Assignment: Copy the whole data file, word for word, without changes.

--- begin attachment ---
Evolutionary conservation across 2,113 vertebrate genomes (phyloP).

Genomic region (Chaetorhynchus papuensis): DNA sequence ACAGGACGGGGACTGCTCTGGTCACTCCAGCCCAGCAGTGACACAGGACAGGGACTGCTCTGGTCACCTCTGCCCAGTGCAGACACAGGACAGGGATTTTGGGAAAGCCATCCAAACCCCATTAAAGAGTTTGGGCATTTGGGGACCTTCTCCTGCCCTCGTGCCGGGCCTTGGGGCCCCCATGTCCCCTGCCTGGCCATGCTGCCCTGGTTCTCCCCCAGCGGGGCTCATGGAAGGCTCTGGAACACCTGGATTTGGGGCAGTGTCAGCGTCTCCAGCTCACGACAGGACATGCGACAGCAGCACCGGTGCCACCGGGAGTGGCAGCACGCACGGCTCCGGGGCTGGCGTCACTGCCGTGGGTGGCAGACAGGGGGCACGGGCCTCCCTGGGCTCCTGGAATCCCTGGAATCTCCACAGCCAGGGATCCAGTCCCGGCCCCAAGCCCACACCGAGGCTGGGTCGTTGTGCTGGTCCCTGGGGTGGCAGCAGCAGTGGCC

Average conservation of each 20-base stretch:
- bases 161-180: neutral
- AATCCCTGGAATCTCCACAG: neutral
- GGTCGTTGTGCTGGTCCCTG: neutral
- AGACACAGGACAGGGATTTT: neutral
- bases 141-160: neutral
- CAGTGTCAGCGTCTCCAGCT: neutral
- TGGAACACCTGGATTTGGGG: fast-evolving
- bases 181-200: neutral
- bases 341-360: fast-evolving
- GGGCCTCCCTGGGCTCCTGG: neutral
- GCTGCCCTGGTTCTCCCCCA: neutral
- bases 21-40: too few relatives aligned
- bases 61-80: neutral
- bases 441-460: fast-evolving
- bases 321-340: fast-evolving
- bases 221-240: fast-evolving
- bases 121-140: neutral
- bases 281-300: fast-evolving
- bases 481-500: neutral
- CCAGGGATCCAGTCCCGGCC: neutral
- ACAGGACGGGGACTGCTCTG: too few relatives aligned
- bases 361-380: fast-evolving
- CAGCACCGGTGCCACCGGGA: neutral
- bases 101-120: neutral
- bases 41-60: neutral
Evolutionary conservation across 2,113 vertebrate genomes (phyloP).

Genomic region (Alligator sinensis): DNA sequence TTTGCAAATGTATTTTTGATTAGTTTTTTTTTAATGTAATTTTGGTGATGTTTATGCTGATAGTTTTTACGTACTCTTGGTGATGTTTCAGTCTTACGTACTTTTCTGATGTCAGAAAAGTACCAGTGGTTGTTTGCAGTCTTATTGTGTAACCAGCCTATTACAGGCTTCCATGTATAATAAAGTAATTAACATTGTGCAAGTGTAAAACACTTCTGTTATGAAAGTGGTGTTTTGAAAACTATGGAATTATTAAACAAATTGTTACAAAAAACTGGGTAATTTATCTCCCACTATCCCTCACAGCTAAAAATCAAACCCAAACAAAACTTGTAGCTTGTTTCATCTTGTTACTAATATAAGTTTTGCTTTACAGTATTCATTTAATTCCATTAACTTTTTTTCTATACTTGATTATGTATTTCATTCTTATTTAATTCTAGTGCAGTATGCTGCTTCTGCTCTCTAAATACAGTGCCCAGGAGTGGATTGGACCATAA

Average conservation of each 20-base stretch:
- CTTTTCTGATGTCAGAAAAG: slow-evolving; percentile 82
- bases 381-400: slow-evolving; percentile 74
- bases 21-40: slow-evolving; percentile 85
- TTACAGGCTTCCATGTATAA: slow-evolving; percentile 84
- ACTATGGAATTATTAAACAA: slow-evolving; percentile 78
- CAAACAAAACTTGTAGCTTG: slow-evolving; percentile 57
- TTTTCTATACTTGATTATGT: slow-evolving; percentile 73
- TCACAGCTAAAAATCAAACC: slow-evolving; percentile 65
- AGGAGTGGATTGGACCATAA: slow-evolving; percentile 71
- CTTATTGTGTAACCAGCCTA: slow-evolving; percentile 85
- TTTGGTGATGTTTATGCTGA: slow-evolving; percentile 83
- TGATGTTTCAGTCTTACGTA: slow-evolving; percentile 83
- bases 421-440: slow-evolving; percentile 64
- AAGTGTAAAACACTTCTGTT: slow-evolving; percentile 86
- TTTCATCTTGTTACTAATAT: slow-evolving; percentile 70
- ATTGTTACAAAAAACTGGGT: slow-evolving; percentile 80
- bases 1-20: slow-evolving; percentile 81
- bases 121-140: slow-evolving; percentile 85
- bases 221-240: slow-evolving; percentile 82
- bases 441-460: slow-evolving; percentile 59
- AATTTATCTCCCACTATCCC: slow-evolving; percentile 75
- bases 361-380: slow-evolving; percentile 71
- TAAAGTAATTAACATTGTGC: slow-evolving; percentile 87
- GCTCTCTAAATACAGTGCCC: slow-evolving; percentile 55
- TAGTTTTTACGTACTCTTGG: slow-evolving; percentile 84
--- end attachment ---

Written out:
Evolutionary conservation across 2,113 vertebrate genomes (phyloP).

Genomic region (Chaetorhynchus papuensis): DNA sequence ACAGGACGGGGACTGCTCTGGTCACTCCAGCCCAGCAGTGACACAGGACAGGGACTGCTCTGGTCACCTCTGCCCAGTGCAGACACAGGACAGGGATTTTGGGAAAGCCATCCAAACCCCATTAAAGAGTTTGGGCATTTGGGGACCTTCTCCTGCCCTCGTGCCGGGCCTTGGGGCCCCCATGTCCCCTGCCTGGCCATGCTGCCCTGGTTCTCCCCCAGCGGGGCTCATGGAAGGCTCTGGAACACCTGGATTTGGGGCAGTGTCAGCGTCTCCAGCTCACGACAGGACATGCGACAGCAGCACCGGTGCCACCGGGAGTGGCAGCACGCACGGCTCCGGGGCTGGCGTCACTGCCGTGGGTGGCAGACAGGGGGCACGGGCCTCCCTGGGCTCCTGGAATCCCTGGAATCTCCACAGCCAGGGATCCAGTCCCGGCCCCAAGCCCACACCGAGGCTGGGTCGTTGTGCTGGTCCCTGGGGTGGCAGCAGCAGTGGCC

Average conservation of each 20-base stretch:
- bases 161-180: neutral
- AATCCCTGGAATCTCCACAG: neutral
- GGTCGTTGTGCTGGTCCCTG: neutral
- AGACACAGGACAGGGATTTT: neutral
- bases 141-160: neutral
- CAGTGTCAGCGTCTCCAGCT: neutral
- TGGAACACCTGGATTTGGGG: fast-evolving
- bases 181-200: neutral
- bases 341-360: fast-evolving
- GGGCCTCCCTGGGCTCCTGG: neutral
- GCTGCCCTGGTTCTCCCCCA: neutral
- bases 21-40: too few relatives aligned
- bases 61-80: neutral
- bases 441-460: fast-evolving
- bases 321-340: fast-evolving
- bases 221-240: fast-evolving
- bases 121-140: neutral
- bases 281-300: fast-evolving
- bases 481-500: neutral
- CCAGGGATCCAGTCCCGGCC: neutral
- ACAGGACGGGGACTGCTCTG: too few relatives aligned
- bases 361-380: fast-evolving
- CAGCACCGGTGCCACCGGGA: neutral
- bases 101-120: neutral
- bases 41-60: neutral
Evolutionary conservation across 2,113 vertebrate genomes (phyloP).

Genomic region (Alligator sinensis): DNA sequence TTTGCAAATGTATTTTTGATTAGTTTTTTTTTAATGTAATTTTGGTGATGTTTATGCTGATAGTTTTTACGTACTCTTGGTGATGTTTCAGTCTTACGTACTTTTCTGATGTCAGAAAAGTACCAGTGGTTGTTTGCAGTCTTATTGTGTAACCAGCCTATTACAGGCTTCCATGTATAATAAAGTAATTAACATTGTGCAAGTGTAAAACACTTCTGTTATGAAAGTGGTGTTTTGAAAACTATGGAATTATTAAACAAATTGTTACAAAAAACTGGGTAATTTATCTCCCACTATCCCTCACAGCTAAAAATCAAACCCAAACAAAACTTGTAGCTTGTTTCATCTTGTTACTAATATAAGTTTTGCTTTACAGTATTCATTTAATTCCATTAACTTTTTTTCTATACTTGATTATGTATTTCATTCTTATTTAATTCTAGTGCAGTATGCTGCTTCTGCTCTCTAAATACAGTGCCCAGGAGTGGATTGGACCATAA

Average conservation of each 20-base stretch:
- CTTTTCTGATGTCAGAAAAG: slow-evolving; percentile 82
- bases 381-400: slow-evolving; percentile 74
- bases 21-40: slow-evolving; percentile 85
- TTACAGGCTTCCATGTATAA: slow-evolving; percentile 84
- ACTATGGAATTATTAAACAA: slow-evolving; percentile 78
- CAAACAAAACTTGTAGCTTG: slow-evolving; percentile 57
- TTTTCTATACTTGATTATGT: slow-evolving; percentile 73
- TCACAGCTAAAAATCAAACC: slow-evolving; percentile 65
- AGGAGTGGATTGGACCATAA: slow-evolving; percentile 71
- CTTATTGTGTAACCAGCCTA: slow-evolving; percentile 85
- TTTGGTGATGTTTATGCTGA: slow-evolving; percentile 83
- TGATGTTTCAGTCTTACGTA: slow-evolving; percentile 83
- bases 421-440: slow-evolving; percentile 64
- AAGTGTAAAACACTTCTGTT: slow-evolving; percentile 86
- TTTCATCTTGTTACTAATAT: slow-evolving; percentile 70
- ATTGTTACAAAAAACTGGGT: slow-evolving; percentile 80
- bases 1-20: slow-evolving; percentile 81
- bases 121-140: slow-evolving; percentile 85
- bases 221-240: slow-evolving; percentile 82
- bases 441-460: slow-evolving; percentile 59
- AATTTATCTCCCACTATCCC: slow-evolving; percentile 75
- bases 361-380: slow-evolving; percentile 71
- TAAAGTAATTAACATTGTGC: slow-evolving; percentile 87
- GCTCTCTAAATACAGTGCCC: slow-evolving; percentile 55
- TAGTTTTTACGTACTCTTGG: slow-evolving; percentile 84